‘Real ale has replaced real graft in Sheffield.’
So says the caption for one of Pete McKee’s new paintings, Lexicon of Pub, which was on display at what he says will be his last exhibition about his home city.
Just under 3,000 people flocked to The Joy of Sheff, a one-day unveiling of 35 paintings at The Blue Shed in Brightside Lane.
It was his biggest and most ambitious exhibition to date, capturing the fabric of Sheffield society and everyday experiences for which he has become renowned.
Meanwhile, sculpture, ceramics and film signalled a move into less familiar territory.
Video footage depicting cutlery making traditions paid homage to the city’s industrial past, while a bust of the late Margaret Thatcher complete with stark illustrations was one of the first pieces to greet visitors.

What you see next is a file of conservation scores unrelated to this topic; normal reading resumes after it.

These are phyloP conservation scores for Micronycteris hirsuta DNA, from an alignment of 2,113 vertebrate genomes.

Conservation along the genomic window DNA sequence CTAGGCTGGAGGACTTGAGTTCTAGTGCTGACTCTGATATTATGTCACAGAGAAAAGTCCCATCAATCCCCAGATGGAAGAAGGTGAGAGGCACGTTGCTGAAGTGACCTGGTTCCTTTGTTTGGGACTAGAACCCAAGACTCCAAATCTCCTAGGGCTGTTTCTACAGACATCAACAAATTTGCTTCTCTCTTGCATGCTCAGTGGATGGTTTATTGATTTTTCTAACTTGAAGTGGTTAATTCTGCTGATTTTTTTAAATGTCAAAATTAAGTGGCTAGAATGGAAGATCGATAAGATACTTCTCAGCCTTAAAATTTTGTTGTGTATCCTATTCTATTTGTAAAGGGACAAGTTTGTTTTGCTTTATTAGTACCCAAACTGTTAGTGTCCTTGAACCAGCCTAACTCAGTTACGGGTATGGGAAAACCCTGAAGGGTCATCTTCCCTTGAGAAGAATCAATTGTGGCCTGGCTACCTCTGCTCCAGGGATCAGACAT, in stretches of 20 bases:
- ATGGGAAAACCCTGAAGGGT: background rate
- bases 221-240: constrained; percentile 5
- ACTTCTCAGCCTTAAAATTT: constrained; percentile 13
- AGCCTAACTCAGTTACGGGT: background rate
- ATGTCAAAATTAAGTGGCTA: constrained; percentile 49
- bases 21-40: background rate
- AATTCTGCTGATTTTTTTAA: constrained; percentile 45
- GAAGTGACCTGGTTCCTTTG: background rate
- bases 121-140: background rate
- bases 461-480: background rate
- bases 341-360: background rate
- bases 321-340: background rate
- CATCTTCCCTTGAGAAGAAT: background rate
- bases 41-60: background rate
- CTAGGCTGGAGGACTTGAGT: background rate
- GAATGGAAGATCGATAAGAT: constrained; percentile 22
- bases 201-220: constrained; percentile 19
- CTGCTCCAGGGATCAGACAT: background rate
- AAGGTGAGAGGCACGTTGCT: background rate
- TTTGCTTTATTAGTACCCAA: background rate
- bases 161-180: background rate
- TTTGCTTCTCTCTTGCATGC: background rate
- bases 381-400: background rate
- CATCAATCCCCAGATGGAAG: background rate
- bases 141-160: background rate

Pete, whose work appears in the Sheffield Telegraph, said: “There will be paintings in future that are from and about Sheffield, but in terms of a complete exhibition based on pictures about the city this will probably be the last one.”
Seven hundred visitors travelled from the city centre to the Attercliffe art space in a 60s double decker supplied by Pete, complete with a 2p fare.
“Saturday was a fantastic day,” he said. “I’ve never experienced a turn out like it at any of my exhibitions. It was overwhelming. I hope everyone left with a big smile on their face.”